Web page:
>Chakra Daze


There was a creative mood for us. In the 60’s they went to Woodstock and listened to Bob Dylan, danced in the nude. Henry Miller played piano and jammed out with his friends. We do the same things, but differently.
    I remember one afternoon, when the artistic vibrations of a weekend grounded in open festival art were resonant. Sarah, Anthony’s girlfriend came over while Anthony and Gio and Chris were selling art at the subway stop. We gardened and built up an appetite playing catch with her softball and her soft leather mitt. When we went to the store and bought food, we felt so exuberant – there was such abundance with a ripe canteloupe, prosciutto, red tomatoes, black bean hummus, a rosemary baguette, lemonade, gouda, and corn chips. We prepared a gorgeous spread and when everyone arrived, we fed leisurely, like a court of aristocrats, or European peasants. This feeling was the kind that inspired happiness and contentment.
    Full, I put on a pot of coffee and we rolled cigarettes, thick and conic, with a little bit of tobacco that dangled out the end to make it easy to light and looked like crazy hair. We stood on the deck, feeling the breeze, and talked about Yoga. Gio told us about how when he was younger, he was diagnosed with ADD. They put him on Ritalin, you know how kids sleep when they’re on Ritalin? They jerk their heads and twitch. His mother didn’t feel comfortable with that at all, with her little boy already on drugs. Drugs create dependence, especially when they’re prescribed. When you switch from one to the other, it’s easy to want to commit suicide. Someone told her about yoga. When she put him in a class, and he found his center, she eventually was able to quiet him simply by saying “Gio, ohm.” And he balanced. This was when Gio was just thinking about opening up a yoga studio on the roof of his loft, asking for suggested donations only – 7 dollars, which was perfect because no one has exactly 7 dollars, so they’ll be tempted to either tip up or down based on whichever bill they have, and can feel good about it either way.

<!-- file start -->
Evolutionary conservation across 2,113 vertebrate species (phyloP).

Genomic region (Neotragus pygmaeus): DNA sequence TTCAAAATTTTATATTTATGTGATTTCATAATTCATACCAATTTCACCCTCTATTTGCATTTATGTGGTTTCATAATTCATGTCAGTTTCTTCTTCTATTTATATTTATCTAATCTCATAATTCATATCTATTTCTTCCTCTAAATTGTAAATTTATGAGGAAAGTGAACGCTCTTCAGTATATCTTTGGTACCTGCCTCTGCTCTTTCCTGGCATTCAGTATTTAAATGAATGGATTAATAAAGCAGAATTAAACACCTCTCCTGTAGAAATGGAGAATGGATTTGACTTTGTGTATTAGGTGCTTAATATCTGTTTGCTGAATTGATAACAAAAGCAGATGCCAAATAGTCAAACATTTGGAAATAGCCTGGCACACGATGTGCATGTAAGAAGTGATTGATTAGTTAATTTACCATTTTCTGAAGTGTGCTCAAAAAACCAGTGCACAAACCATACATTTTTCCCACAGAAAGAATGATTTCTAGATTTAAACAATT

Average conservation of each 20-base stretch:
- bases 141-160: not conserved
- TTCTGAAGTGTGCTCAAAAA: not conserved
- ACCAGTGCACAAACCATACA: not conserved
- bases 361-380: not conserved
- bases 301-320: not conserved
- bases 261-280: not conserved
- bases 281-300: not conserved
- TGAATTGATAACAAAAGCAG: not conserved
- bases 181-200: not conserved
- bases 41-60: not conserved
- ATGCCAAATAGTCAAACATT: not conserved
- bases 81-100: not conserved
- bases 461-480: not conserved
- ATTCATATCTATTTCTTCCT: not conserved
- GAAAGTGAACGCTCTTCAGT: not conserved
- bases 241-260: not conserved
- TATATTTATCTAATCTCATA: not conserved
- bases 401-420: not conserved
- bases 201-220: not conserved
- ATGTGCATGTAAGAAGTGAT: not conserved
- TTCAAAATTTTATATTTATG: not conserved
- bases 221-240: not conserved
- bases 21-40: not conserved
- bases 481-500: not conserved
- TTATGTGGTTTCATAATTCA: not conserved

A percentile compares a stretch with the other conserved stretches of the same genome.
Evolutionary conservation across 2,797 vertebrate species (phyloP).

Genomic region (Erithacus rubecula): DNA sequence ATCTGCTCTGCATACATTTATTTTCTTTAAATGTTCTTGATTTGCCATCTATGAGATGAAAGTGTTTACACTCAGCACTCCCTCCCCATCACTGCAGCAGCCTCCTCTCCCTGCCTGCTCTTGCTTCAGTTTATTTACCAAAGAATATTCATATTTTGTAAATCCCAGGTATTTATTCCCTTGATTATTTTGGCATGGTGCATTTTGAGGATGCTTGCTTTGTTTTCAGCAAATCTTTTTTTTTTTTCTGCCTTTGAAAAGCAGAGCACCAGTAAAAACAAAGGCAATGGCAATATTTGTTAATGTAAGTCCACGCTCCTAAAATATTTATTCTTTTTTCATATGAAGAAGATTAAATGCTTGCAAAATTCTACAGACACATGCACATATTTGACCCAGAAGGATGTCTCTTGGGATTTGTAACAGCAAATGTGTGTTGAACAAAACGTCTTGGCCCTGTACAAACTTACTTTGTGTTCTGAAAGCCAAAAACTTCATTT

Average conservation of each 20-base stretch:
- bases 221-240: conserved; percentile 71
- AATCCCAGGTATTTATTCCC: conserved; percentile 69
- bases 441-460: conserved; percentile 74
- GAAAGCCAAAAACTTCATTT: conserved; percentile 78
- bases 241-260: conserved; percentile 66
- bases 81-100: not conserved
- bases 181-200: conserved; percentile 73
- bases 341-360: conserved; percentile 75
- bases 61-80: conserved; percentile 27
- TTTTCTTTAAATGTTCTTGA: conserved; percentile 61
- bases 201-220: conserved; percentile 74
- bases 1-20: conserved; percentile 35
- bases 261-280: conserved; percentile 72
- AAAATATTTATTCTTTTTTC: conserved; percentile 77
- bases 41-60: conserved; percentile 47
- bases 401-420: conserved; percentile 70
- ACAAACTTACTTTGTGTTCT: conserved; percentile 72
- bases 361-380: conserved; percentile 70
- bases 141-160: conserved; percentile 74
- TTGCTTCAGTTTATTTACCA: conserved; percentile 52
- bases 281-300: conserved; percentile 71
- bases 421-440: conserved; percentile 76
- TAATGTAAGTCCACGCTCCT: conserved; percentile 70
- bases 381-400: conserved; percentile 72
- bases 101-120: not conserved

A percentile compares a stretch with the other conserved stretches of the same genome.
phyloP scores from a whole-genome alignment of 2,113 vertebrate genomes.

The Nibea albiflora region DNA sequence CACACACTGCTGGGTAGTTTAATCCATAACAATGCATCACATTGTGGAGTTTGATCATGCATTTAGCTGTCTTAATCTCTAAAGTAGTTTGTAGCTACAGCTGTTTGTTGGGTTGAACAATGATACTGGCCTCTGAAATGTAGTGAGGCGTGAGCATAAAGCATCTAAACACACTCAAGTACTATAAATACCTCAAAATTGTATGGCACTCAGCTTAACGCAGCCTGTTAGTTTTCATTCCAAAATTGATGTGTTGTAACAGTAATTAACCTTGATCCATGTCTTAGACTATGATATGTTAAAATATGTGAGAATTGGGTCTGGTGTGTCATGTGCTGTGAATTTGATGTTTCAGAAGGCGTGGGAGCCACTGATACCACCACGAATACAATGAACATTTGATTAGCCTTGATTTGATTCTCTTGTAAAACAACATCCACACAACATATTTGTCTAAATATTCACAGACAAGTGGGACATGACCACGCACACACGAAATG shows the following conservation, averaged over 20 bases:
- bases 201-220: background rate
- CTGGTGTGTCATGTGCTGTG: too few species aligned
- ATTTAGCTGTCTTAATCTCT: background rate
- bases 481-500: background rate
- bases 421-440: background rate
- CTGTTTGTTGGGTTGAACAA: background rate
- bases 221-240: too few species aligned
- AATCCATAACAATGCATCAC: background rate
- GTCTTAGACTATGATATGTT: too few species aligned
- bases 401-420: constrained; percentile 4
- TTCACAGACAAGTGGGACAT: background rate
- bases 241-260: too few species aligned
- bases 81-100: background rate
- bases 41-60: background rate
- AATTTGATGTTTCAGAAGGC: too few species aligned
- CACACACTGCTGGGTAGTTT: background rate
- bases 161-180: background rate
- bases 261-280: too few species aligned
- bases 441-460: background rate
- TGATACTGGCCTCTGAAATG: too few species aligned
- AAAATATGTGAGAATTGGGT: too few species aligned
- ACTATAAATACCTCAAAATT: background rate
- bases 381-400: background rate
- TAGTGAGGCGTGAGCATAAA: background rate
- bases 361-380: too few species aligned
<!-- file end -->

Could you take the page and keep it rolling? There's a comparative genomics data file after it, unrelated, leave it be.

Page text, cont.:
He led us in the yard, which had just accepted a light rain, and was moist. The clouds were unfolding, curling and spinning in wisps, the leaves of the trees were buzzing. We did the motions, pulling the flesh away from our sitting bones, downward dog, hinyasa, warrior one, he demonstrated crow, where you put your knees on your elbows. Afterwards, we felt balanced, and everyone left, peeling off like layers, going where they needed to.

By Daniel Ryan Adler

Daniel Adler writes fiction and nonfiction and is finishing his MFA at University of South Carolina.

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